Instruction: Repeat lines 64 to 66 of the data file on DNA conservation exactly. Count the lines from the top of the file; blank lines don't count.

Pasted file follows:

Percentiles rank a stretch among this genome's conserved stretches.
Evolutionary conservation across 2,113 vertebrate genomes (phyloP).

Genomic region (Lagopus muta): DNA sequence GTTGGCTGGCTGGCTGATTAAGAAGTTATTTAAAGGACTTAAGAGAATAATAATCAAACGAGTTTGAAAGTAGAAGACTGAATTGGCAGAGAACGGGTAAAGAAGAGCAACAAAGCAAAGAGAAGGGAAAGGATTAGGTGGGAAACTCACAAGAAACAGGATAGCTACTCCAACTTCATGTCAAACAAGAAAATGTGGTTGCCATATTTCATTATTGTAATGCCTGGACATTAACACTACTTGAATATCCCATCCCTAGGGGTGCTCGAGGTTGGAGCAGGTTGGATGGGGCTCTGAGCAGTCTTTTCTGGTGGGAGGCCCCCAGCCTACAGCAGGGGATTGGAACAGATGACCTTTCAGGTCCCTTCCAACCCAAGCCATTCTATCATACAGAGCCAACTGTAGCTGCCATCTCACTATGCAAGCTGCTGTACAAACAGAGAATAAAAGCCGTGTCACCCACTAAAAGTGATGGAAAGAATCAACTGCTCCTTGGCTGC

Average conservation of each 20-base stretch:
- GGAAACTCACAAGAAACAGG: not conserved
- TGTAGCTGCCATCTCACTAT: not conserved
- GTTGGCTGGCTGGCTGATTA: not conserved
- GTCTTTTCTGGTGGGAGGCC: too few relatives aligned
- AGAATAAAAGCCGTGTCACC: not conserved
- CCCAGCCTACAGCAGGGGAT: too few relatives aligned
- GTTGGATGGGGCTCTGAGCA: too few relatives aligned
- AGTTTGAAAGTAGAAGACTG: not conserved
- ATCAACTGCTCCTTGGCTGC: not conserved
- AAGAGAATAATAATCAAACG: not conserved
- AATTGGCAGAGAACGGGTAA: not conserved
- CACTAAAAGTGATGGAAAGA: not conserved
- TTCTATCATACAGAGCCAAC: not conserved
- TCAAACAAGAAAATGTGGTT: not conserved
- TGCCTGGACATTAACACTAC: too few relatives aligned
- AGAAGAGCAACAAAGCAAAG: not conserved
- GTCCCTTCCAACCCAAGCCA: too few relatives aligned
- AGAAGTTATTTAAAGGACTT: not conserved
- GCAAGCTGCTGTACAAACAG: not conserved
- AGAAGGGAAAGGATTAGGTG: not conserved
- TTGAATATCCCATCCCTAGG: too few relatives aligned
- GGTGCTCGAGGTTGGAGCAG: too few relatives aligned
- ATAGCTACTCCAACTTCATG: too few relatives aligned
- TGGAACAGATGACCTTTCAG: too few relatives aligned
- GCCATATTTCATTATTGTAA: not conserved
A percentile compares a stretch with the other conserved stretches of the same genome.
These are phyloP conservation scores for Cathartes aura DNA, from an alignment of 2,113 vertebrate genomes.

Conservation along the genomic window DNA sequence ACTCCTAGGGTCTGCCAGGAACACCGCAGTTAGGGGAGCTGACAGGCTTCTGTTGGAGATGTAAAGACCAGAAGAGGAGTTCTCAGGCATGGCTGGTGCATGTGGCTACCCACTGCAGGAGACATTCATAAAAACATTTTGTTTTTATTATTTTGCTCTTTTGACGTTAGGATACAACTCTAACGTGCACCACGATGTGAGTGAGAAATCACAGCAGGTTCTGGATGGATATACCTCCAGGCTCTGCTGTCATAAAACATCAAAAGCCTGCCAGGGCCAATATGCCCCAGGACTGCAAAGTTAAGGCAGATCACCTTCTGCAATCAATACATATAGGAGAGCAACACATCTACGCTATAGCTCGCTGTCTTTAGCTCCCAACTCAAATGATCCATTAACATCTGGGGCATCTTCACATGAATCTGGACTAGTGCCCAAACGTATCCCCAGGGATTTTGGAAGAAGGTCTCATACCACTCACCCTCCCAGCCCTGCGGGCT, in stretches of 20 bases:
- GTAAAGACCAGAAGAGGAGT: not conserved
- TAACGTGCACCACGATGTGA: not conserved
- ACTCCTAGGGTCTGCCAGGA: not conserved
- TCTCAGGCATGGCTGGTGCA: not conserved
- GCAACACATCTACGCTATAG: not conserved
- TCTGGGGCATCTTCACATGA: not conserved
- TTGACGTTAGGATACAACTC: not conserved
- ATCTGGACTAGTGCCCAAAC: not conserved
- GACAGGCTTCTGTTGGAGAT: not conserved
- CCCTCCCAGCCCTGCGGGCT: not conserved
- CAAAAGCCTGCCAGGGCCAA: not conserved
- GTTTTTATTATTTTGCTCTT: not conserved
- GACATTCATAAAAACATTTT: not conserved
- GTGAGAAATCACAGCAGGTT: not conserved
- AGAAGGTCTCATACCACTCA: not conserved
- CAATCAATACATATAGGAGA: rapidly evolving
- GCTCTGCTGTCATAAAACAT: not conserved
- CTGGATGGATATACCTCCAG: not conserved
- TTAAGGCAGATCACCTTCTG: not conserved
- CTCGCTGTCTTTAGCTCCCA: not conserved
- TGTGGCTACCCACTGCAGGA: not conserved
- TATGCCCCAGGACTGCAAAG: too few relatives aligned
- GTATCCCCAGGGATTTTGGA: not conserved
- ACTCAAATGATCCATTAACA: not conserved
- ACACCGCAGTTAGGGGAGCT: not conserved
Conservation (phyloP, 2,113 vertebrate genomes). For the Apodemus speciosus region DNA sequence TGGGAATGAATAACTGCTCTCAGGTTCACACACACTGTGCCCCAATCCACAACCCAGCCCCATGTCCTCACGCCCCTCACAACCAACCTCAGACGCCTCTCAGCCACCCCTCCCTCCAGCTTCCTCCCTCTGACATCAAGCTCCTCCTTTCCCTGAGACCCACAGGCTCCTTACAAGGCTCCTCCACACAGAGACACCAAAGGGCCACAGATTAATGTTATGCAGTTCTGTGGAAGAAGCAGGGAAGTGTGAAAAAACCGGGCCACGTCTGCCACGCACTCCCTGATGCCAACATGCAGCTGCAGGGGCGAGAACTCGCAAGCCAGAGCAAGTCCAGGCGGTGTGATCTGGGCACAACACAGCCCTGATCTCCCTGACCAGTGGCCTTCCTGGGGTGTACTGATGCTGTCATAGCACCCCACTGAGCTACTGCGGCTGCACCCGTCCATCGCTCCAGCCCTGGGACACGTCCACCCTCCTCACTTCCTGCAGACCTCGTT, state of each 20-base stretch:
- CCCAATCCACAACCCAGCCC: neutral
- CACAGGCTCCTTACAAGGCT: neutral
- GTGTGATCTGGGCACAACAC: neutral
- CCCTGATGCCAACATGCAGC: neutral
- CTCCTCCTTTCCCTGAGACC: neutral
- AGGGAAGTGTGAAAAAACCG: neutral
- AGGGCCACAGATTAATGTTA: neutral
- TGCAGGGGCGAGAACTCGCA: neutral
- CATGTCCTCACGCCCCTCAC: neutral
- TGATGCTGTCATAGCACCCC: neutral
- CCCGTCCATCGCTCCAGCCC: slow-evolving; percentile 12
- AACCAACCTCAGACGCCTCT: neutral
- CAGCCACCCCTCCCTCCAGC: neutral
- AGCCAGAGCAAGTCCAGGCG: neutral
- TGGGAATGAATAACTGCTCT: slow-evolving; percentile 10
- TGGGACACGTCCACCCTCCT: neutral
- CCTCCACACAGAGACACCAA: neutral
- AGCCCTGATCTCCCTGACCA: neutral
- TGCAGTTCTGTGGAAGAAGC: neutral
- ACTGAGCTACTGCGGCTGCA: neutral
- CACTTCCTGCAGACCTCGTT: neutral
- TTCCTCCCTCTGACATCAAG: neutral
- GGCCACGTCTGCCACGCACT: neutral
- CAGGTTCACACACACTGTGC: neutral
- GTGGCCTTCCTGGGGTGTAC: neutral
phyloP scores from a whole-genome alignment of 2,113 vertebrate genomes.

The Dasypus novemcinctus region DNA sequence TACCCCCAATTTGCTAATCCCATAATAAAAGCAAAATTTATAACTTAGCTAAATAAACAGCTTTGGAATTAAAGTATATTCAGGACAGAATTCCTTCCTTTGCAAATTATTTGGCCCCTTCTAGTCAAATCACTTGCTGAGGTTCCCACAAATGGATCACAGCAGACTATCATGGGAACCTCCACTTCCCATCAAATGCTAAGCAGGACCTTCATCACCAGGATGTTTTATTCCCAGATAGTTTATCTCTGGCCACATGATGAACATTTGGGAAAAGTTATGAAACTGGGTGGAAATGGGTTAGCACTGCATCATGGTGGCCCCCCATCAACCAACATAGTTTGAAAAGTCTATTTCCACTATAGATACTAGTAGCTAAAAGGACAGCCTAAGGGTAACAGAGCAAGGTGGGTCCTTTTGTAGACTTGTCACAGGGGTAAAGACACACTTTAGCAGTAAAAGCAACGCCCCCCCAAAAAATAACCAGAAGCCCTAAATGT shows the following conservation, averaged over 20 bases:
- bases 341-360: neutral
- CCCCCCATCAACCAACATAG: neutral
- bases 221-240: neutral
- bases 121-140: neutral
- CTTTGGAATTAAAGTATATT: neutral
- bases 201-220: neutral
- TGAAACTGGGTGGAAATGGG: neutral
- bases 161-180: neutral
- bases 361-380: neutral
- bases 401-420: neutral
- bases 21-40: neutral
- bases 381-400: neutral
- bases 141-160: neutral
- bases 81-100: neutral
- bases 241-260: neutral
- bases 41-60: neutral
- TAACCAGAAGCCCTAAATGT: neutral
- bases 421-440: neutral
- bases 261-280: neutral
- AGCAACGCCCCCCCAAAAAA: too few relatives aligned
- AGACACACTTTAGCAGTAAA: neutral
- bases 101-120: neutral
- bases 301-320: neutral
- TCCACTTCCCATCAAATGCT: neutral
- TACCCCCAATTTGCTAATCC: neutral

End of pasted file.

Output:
- AGGGAAGTGTGAAAAAACCG: neutral
- AGGGCCACAGATTAATGTTA: neutral
- TGCAGGGGCGAGAACTCGCA: neutral